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July 02, 1942 - Image 4

Resource type:
Michigan Daily, 1942-07-02

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Nazi Flier Testifies At Treason Trial

Map Course
For Women
To Be Given
National Defense Course
Begins Monday; Gives
Practical Experience
The National Defense mapping"
course for women begins Monday
under the auspices of the University
of Michigan as a .part of the Engin-
eering, Science and Management De-
fense Training Program sponsored
by the U.S. Office of Education. This
13-week course in surveying, topo-
graphic mapping, and photogram-
metry is designed to train women
for supervisory positions in five Fed-
eral agencies.
Only 8 of the 27 registrants are
Ann Arbor residents. There is still
room for 13 more students before
the quota is filled.
The course requires 33 hours of
work per week in the classroom, la.b-
oratory and field. Persons success-
fully completing the program are
assured of positions as supervisors
in the national mapping program at
$1,800 per year.
Any woman citizen having had
three and a half years of general
study and having had training in
trigonometry is eligible; or any stu-
dent having two years of college
training in architecture, chemistry,
engineering, forestry, geology, or
physics is also eligible.
Applications from men over 45
or having a draft classification of
4F are also being accepted, with the
same prerequisites as for women.
National Rent Control
Now In Ef fect Here
In accordance with national re'nt
controls which went into effect yes-
terday University students who live
in rooming houses will have their
rents stabilized at some point below
or at the legal ceiling price.
The rent must be no higher than
on March 1, 1941, the date set by
Federal law as the standard by which
ceilings on all prices and rents have
been established.
Ann .Arbor-in the middle 'of a
defense district-ishsubject to all,
federal regulations of rent and en-
forcement of such regulations will
be carried out by officials from the
Office of Price Administration.
Vestral Choir Rehearses
Drawing its talent from all schools
of the University, the Summer Fes-
tival Choir will begin rehearsal today
at 7 p.m. in the Lane Hall audi-

V~fojol*- -iic~t
Eonomi Competition Blamed
For RIacial Prejudice By White

Hans Peter Krug (center, in uniform), 21-year-old captured Nazi
flier, is flanked by FBI agents and a Canadian army officer as he enters
Federal court in Detroit to testify in the treason trial of Max Stephan.
Stephan, a German-born, naturalized Detroit restaurateur, is charged
with aiding Krug in the young flier's escape from an Ontario concen-
tration camp.
* * * *
Ste phan To Face Jury Today
Witthout Benefit Of Witnesses
(Continued from Page 1)
caping from an internment camp at Bowmanville, Ont., arriving here by
rowboat across the Detroit River early on Saturday morning, April 18.
Stephan gave him money -and clothing and on April 19 bought him a
bus ticket to Chicago, Krug testified.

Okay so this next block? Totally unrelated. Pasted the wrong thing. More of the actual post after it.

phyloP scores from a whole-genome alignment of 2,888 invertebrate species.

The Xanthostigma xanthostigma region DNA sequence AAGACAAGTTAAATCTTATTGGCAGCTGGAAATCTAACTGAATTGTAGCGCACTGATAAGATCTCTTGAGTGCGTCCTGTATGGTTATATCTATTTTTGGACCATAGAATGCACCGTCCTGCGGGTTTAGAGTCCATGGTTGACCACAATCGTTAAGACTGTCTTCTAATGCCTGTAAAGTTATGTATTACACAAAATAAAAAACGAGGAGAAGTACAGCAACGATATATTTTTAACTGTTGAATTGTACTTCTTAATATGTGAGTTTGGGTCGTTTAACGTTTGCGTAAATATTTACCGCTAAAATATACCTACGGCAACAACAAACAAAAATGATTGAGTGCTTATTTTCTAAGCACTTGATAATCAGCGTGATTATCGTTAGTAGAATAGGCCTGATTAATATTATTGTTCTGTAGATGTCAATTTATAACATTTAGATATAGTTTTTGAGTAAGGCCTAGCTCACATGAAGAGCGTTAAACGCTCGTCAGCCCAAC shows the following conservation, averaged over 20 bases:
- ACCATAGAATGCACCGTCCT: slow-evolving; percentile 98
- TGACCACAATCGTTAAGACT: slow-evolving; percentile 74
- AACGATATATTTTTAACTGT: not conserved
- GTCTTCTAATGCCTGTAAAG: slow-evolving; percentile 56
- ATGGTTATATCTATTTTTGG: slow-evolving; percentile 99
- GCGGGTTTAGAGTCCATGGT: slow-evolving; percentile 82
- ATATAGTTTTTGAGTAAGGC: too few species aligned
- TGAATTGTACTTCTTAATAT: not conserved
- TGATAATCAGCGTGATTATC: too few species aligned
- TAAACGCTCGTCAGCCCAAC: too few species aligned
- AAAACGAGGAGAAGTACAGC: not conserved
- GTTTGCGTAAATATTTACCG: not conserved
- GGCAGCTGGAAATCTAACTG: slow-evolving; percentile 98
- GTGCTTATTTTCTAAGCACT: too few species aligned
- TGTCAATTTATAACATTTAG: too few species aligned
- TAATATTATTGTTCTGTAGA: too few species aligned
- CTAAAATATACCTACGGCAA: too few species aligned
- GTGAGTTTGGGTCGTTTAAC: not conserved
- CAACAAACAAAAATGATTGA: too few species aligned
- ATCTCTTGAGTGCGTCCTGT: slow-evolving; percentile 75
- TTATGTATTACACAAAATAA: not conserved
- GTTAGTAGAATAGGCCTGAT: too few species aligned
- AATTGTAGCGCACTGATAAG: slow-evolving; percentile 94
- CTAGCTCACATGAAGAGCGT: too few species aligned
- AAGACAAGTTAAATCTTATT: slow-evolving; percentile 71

A jury of six women and six men will be given the case late Thursday,
Judge Tuttle said, following summation arguments by both sides.
Most of the government witnesses told of having seen Stephan and Krug
together in various places in Detroit -

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during the fugitive's admitted 36-
hour stopover.
Krug arrived in Detroit dirty, hun-
gry, ragged-like a "hunted animal,''
Mrs. Bertelmann said today, in the
most dramatic testimony of the sec-
ond day of the trial.
Uninterrupted save for once when
she broke and sobbed into a hand-
kerchief, she told her story. swiftly
in a high, nervous voice:
"The doorbell rang that morning
and when I answered there was a
ragged stranger asking if I had any
carpenter work he could do,
"He asked me if he could have a
drink. He said he was terribly thirsty.
I invited him in and he talked in
German and told me he had come
from the Bowmanville camp.
"You mean you are a German
prisoner? I asked.
"He said yes. I felt faint and
thought my knees would buckle,
"You shouldn't have come, I said-
you can't stay here.
"But he stood there looking at me,
dirty, scared and like a hunted an-

"Then I called Max Stephan by
telephone and told him to come over,
Something terrible was wrong; I said.
In about 10 minutes he arrived.
"Go out into the kitchen, I said.
There's 'a prisoner of war in there.
"Why, you're shaking, Max told
me. What's wrong with you?"
Mrs. Bertelmann, whose address
Krug obtained from a package she
sent to his camp, testified that Ste-
phan, after meeting the disheveled,
22-year-old fugitive, said to Krug:
"Why don't you give up and go
back to the camp?-you haven't got
a chance?" r
And Krug replied, according to
Mrs. Bertelmann, "I can't go back;
I've got to try to escape because of
the treatment of the prisoners in
Throughout his testimony Krug
insisted ithat he had two reasons for
trying to escape: to return to his
military duties in Germany and to
have information sent back to his
government relative to what he
called "bad conditions" in Canadian
internment camps.

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